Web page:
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Can wetlands find a safe haven in our cities?

Deepor Beel in Guwahati continues to face the brunt of an expanding city and human negligence

Elephants have been killed in collisions with trains. Photo: AP
Elephants have been killed in collisions with trains. Photo: AP

The bird was clearly visible, even from a distance. The vibrant plumage of the northern lapwing, an uncommon winter migrant to the region, shimmered in the warm winter sun. It stood in stark contrast to the green meadow on which it was foraging. Our boat moved towards it, and we had our cameras and binoculars ready. I was both excited and relieved. Excited that I had got to see a rare bird within city limits, and relieved because we could finally move away from the main bank of Deepor Beel, where, congregated in their hundreds, picnickers were cooking and playing music. Not too far away, a passenger train chugged across one of the several bridges that bisect portions of the water body.

Deepor Beel, an important wetland in Guwahati, was declared a Ramsar Site in 2002. The Convention on Wetlands, held in Ramsar, Iran, in 1971 (popularly known as the Ramsar Convention) recognizes wetlands of importance and aims to conserve and optimize their use through local and national actions and international cooperation. Officially, any anthropogenic activity that threatens to negatively affect an area that is important for conservation is either restricted or completely banned. So where’s the loophole that allows for activities like picnics?

Wetlands in urban spaces play a particularly important role, something that the public—and, unfortunately, the government—are almost always oblivious to. The ecosystem services provided by any wetland in an urban setting are immense, be it acting as flood control, a watershed to store excess rainwater, replenishing groundwater, supplying freshwater, playing host to a diverse assemblage of species, and providing cultural and aesthetic value.

As cities expand, the pressure to convert wetlands—into sites for construction, water exploitation or waste dumping—grows. The Central government even allowed for a new definition under The Wetland (Conservation and Management) Rules, 2017, modifying the Ramsar definition to exclude any wetland that is human-made or human-modified, thus removing close to 65% of the total area identified as wetlands from protection.

Avian diversity at Deepor Beel. Photo: AP

The plan has been stayed but wetland health remains a matter of concern. In Bengaluru, the Bellandur Lake—the biggest in the city—catches fire repeatedly. Untreated effluents from industries—estimated at 400-600 million litres per day—dumped into the lake catchment are cited as triggers. In 2015, the lake was covered in white froth—the result of chemicals dumped into it.

Other wetlands continue to suffer too. Deepor Beel plays host to numerous resident and migratory birds, including the critically endangered Greater Adjutant stork, the Lesser Adjutant stork, Steppe Eagles, Himalayan Griffons, Northern Lapwings, Northern Shovelers, Pintails, Garganeys, Teals and Openbill storks. Once, the wetland was also a haunt for the rare Goliath Heron. It was last reported from Deepor Beel 30 years ago.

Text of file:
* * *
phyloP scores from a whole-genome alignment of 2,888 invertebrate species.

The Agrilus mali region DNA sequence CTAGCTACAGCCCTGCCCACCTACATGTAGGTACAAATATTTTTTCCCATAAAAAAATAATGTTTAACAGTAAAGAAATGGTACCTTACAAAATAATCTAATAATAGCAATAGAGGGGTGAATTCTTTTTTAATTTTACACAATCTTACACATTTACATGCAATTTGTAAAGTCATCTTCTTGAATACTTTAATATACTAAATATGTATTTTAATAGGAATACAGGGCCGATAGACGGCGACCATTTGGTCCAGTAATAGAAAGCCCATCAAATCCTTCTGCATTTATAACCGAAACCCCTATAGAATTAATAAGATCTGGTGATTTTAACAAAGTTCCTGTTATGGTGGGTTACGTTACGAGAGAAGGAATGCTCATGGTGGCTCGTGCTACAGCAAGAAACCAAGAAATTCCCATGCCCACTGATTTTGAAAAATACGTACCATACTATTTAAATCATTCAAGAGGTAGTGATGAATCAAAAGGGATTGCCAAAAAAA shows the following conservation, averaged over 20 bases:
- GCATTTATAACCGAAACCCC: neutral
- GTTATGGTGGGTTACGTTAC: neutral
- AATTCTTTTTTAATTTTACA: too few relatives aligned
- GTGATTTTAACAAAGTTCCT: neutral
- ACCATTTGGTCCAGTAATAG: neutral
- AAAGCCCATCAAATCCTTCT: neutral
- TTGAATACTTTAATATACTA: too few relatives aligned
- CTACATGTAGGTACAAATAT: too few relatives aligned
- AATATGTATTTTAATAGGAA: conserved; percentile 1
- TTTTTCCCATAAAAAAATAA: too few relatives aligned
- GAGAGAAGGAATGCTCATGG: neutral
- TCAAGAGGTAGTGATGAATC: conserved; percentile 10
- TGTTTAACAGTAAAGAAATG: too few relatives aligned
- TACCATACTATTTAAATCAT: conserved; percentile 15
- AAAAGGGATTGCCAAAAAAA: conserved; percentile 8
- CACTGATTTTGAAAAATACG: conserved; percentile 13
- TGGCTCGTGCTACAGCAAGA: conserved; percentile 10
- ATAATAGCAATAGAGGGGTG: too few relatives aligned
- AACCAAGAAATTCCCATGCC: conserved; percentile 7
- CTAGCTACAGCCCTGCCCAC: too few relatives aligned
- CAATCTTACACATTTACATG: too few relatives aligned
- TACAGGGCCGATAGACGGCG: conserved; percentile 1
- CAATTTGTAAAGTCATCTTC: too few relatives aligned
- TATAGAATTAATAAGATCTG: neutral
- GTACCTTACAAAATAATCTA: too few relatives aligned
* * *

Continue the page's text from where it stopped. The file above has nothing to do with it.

Deepor Beel is a notified wildlife sanctuary, getting its name from the Sanskrit word dipa which means elephant, and beel, a wetland. But a railway line cuts through it and the adjoining reserve forest—elephants have been killed in collisions with trains or have ended up raiding crops in adjacent agricultural lands because they cannot forage in the wetland. The construction of a second line on the same route has been stayed for the time being—in January, the National Green Tribunal directed Indian Railways to submit a compliance report on its impact on elephant movement.

As cities expand, the pressure to convert wetlands—into sites for construction, water exploitation or waste dumping—grows-

The wetland also faces a unique threat from picnics. “Not only is waste dumped into the water, the picnickers also play loud music, the intensity of which can scare the bejesus out of any water bird that might be foraging close by," says Biswajit De, founder-president of WildRoots, an organization working on conservation education in the North-East. There is still no rule to ban such human disturbance in such close proximity to a wetland of high conservation value.

The 2015 Chennai floods, one of the worst faced by a metropolis, are an indication of what the degradation of a water body of ecological importance can lead to. Wetlands serve as a catchment area for rainwater, and, if not protected, cities like Kolkata, Delhi, Guwahati and Hyderabad can face similar issues.

We can still make amends, starting simply by just visiting wetlands to watch nature. Ask any wildlife enthusiast, and she will surely tell you how the seemingly murky patch of wetland you passed by the other day hosts a surprisingly high number of birds. Something that you passed off as a wasteland. And while you are at it, why not tell everyone you know about the importance of the wetland to the city you live in, from hosting a plethora of wildlife, to providing valuable services to the city. So head out, explore, love, spread the word. Let live.

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